Social Cohesion in Times of Forced Displacement: The Perspective of Youth in Jordan

Kuhnt et al., in: Zeitschrift für Flucht- und Flüchtlingsforschung Jordan has experienced a large influx of Syrian refugees in the last few years. This has significantly impacted the country’s society and its youth’s perception regarding social cohesion. This article by development economist Jana Kuhnt et. al. highlights the difficulties faced by young Jordanians in terms of participation opportunities and provides recommendations on how to dismantle the barriers between the host and refugee population

Beyond Local and International: Humanitarian Action at the Margins

ODI (December 2019) Discussing roles instead of actors: That is the approach of this briefing note published by ODI in December 2019. It examines the potential complementarity between international humanitarian and already existing community action. It considers the role of people working at the margins of humanitarian response and relates these insights to research provided by the four core aspects of the HPG’s local humanitarian agenda: capacity and complementarity, dignity in displacement, humanitarian financing and the protection of civilians.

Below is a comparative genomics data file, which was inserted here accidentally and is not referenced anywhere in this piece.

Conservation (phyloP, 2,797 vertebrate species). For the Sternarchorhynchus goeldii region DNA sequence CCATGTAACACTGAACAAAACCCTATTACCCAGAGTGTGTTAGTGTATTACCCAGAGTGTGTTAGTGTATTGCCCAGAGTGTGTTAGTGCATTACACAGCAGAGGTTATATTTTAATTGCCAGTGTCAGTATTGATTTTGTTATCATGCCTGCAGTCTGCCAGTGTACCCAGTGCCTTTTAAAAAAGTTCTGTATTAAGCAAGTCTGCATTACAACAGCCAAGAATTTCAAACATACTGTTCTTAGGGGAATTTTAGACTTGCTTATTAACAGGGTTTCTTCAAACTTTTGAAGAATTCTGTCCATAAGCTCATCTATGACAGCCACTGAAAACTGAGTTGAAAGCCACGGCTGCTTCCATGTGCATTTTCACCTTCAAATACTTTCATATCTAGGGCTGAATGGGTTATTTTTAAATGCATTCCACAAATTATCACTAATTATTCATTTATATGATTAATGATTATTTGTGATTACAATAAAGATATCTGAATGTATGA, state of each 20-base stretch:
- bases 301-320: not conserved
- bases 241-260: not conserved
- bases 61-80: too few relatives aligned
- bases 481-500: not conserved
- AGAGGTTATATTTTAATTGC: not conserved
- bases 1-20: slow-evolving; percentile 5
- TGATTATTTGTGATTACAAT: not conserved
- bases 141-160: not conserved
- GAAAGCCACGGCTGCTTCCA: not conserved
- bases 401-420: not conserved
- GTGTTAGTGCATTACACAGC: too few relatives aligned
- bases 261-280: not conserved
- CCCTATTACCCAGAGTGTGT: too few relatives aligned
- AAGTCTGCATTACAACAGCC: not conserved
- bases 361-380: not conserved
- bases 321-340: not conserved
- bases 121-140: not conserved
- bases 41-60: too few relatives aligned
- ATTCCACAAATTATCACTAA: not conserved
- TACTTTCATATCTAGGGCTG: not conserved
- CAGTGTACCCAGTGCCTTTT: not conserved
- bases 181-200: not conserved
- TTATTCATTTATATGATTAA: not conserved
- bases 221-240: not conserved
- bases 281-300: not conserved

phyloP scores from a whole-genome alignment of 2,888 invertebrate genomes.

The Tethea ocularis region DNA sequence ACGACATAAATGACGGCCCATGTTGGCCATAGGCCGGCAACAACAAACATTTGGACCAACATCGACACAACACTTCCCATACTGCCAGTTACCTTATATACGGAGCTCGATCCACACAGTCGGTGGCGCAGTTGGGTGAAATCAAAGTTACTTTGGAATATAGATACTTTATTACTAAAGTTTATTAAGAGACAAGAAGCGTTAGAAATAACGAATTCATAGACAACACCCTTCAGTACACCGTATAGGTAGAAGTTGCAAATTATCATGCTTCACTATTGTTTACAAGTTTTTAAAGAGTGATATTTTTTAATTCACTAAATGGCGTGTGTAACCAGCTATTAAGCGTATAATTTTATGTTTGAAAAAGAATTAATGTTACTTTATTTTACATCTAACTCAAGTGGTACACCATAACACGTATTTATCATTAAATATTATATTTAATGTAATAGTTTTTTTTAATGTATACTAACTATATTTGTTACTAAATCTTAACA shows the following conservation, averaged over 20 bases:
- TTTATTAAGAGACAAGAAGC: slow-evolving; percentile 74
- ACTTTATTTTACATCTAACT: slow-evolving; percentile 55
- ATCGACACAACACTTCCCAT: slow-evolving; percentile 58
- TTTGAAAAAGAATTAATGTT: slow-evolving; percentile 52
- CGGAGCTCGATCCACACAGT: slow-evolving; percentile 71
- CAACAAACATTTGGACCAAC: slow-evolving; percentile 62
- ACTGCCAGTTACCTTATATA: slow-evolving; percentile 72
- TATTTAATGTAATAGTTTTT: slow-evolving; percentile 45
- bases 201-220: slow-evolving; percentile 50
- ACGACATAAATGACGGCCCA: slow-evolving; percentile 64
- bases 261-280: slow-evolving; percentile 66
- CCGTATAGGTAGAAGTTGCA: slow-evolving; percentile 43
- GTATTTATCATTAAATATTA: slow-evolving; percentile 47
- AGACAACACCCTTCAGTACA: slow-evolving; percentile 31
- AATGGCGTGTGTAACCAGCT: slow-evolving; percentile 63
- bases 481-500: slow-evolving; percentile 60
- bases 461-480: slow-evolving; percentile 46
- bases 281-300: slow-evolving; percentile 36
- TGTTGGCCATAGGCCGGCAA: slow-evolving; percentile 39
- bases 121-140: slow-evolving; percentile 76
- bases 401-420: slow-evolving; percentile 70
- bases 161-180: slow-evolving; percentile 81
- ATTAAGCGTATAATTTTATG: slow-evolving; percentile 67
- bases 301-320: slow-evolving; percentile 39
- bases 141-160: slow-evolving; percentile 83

Gender in Displacement: The State of Play

ODI (December 2019) Are crises enhancing gender inequalities? Does displacement affect women or men more severely? Does migration contribute to a shift in power dynamics between the sexes? ODI’s paper ‘Gender in Displacement: The State of Play’ provides important answers to these and many other questions concerning the change of gender roles during crises and how humanitarian programming has, more or less, addressed this crucial issue. A critical assessment of the latter demonstrates where further action is needed by international humanitarian organisations to tackle the problem of gender inequality.

The Urbanization of Food Insecurity and Malnutrition

IIED (2019) Urban poverty has many facets, ranging from insecure housing conditions and limited access to education to food insecurity and malnutrition. This briefing paper by IIED addressed how urban poverty, defined across multiple dimensions, limits access to safe, nutritious and convenient food. Moreover, it provides precious insights on the gendered nature of food-related responsibilities.